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What are the elegant design pattern(GoF patterns) implementation in c++ ?

Can anyone give me some examples of design pattern implementations based on template(which can be reused) ?

Example(Template based Singleton) :-

template<typename T>
class Singleton : public boost::noncopyable
{
public:
    static Singleton& GetInstance()
    {
        boost::call_once(&CreateInstance, m_onceFlg);
        return *m_pInstance;
    }
    virtual ~Singleton()
    {
    }
protected:
    Singleton ()
    {
    }
    static void CreateInstance()
    {
        m_pInstance.reset(new T());
    }
private:
    static boost::once_flag m_onceFlg;
    static boost::scoped_ptr<T> m_pInstance;
};
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2  
I wouldn't necessarily call a C++ singleton implementation based on boost very elegant... –  Andreas Grapentin Aug 28 '13 at 19:02
2  
Uh, read the GoF book? Most of the examples in the book are C++. –  PherricOxide Aug 28 '13 at 19:02
    
@Andreas Grapentin Qt people don't prefer to use boost library. Here I have given an example. –  Phoenix Aug 28 '13 at 19:03
4  
It is unfortunate, but patterns are more useful as a tool to describe a design or capture the behavior of a software system rather than as actual building blocks of an implementation. That said, you might want to take a look at the Adaptive Communication Environment. –  jxh Aug 28 '13 at 19:05
3  
I think most patterns use polymorphism and just cannot be templated easily. Patterns are not a library, you should apply them, not 'reuse'. –  Inspired Aug 28 '13 at 19:05
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2 Answers 2

up vote 1 down vote accepted

In my experience, there are really no good design pattern template libraries. A design pattern is difficult to capture correctly as a concrete template without caveats or imposing difficult to enforce restrictions on the classes that try to plug themselves into it.

Let's take your Singleton example. Well, I'm actually going to rewrite it so that I don't have to have Boost to use it:

template <typename T>
class Singleton {
    Singleton (const Singleton<T> &) = delete;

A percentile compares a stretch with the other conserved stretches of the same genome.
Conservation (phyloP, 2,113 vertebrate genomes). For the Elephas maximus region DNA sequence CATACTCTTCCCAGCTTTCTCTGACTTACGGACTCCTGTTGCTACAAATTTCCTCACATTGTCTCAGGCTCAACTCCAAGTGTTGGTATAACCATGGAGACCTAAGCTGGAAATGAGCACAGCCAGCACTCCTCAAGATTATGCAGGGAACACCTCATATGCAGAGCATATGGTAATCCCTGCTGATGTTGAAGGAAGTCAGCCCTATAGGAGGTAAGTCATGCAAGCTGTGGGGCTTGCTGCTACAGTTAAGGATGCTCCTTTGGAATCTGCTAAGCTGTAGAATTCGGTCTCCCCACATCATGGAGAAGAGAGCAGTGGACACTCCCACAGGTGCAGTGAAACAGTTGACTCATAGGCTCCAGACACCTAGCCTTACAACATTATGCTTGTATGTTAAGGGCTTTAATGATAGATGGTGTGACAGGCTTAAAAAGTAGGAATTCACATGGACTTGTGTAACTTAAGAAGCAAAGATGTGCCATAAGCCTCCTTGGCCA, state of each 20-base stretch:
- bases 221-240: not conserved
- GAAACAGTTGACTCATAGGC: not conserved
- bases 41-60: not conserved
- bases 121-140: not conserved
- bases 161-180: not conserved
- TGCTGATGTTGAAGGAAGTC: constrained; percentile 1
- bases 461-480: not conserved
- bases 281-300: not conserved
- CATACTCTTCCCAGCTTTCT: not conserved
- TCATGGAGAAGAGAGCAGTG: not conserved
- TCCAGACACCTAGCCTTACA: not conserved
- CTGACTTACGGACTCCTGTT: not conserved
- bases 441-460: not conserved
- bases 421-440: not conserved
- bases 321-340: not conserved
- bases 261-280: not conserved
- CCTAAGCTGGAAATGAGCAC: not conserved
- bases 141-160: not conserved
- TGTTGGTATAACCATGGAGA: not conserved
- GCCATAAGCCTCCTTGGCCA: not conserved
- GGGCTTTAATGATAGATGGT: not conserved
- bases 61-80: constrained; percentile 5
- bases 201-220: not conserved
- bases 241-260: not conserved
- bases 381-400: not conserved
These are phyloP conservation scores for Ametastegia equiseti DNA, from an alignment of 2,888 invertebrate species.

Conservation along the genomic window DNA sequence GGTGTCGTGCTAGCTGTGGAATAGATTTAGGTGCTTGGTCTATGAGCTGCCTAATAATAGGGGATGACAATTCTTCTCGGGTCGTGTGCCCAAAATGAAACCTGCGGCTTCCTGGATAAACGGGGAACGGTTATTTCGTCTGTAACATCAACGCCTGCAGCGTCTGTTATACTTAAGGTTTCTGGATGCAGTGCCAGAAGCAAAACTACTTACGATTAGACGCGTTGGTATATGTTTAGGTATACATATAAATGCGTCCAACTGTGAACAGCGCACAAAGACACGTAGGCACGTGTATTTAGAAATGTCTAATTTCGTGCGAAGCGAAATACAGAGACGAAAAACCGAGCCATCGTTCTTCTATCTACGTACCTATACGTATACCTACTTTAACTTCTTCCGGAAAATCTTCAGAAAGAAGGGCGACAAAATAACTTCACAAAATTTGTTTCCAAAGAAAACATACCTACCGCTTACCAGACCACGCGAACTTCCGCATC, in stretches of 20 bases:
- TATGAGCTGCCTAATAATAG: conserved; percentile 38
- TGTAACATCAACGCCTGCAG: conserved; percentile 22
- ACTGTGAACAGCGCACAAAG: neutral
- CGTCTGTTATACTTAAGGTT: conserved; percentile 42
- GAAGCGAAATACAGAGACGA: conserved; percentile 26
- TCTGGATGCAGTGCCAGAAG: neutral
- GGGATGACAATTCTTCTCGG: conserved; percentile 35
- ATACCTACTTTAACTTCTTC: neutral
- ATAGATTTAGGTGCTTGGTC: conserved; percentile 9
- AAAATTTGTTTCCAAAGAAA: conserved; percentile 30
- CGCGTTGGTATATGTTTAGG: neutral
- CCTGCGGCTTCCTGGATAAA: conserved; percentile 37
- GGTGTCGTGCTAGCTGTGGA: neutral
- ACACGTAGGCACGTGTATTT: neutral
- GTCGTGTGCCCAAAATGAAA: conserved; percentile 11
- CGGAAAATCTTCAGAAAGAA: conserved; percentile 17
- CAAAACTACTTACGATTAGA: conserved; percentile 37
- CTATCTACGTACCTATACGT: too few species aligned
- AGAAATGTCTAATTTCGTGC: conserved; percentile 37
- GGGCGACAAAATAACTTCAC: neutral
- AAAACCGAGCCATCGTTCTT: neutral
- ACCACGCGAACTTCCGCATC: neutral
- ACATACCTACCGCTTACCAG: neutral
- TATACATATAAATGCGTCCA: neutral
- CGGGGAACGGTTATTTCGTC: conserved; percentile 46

Singleton & operator = (const Singleton<T> &) = delete;
    static Singleton<T> & GetInstanceInternal () {
        static T instance;
        return instance;
    }
protected:
    Singleton () {}
    ~Singleton () {}
public:
    static T & GetInstance () {
        return static_cast<T &>(GetInstanceInternal());
    }
};

Although this makes Singleton<T> a singleton, what is really wanted is to make the T a singleton. Well, you might say, this is no problem, because the usage is that T should inherit from Singleton<T> (as enforced by Singleton::GetInstanceInternal()):

class Foo : public Singleton<Foo> {
public:
    void foo () { /*...*/ }
};

A naive programmer would think "Job done!", because since Foo inherits from Singleton<Foo>, that makes Foo a singleton. But it doesn't, because it doesn't prevent this:

Foo x;

To fix this, the constructor should be made private (and therefore, Singleton<Foo> needs to be made a friend). To prevent calling the destructor directly, it should be made private as well.

class Foo : public Singleton<Foo> {
    friend class Singleton<Foo>;
    Foo () {}
    ~Foo () {}
public:
    void foo () { /*...*/ }
};

So, in addition to inheriting Singleton<Foo> there are additional requirements that inheritance alone cannot properly enforce. All these requirements can be documented, but it can be argued that using the templates become less useful, and it is almost as much work as putting the singleton functionality into Foo directly.

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Take a look at Modern C++ Design by Alexandrescu

http://www.amazon.com/Modern-Design-Generic-Programming-Patterns/dp/0201704315

He covers template implementation of several design patterns. In fact, IIRC, one of the forewards is written by one of the GOF.

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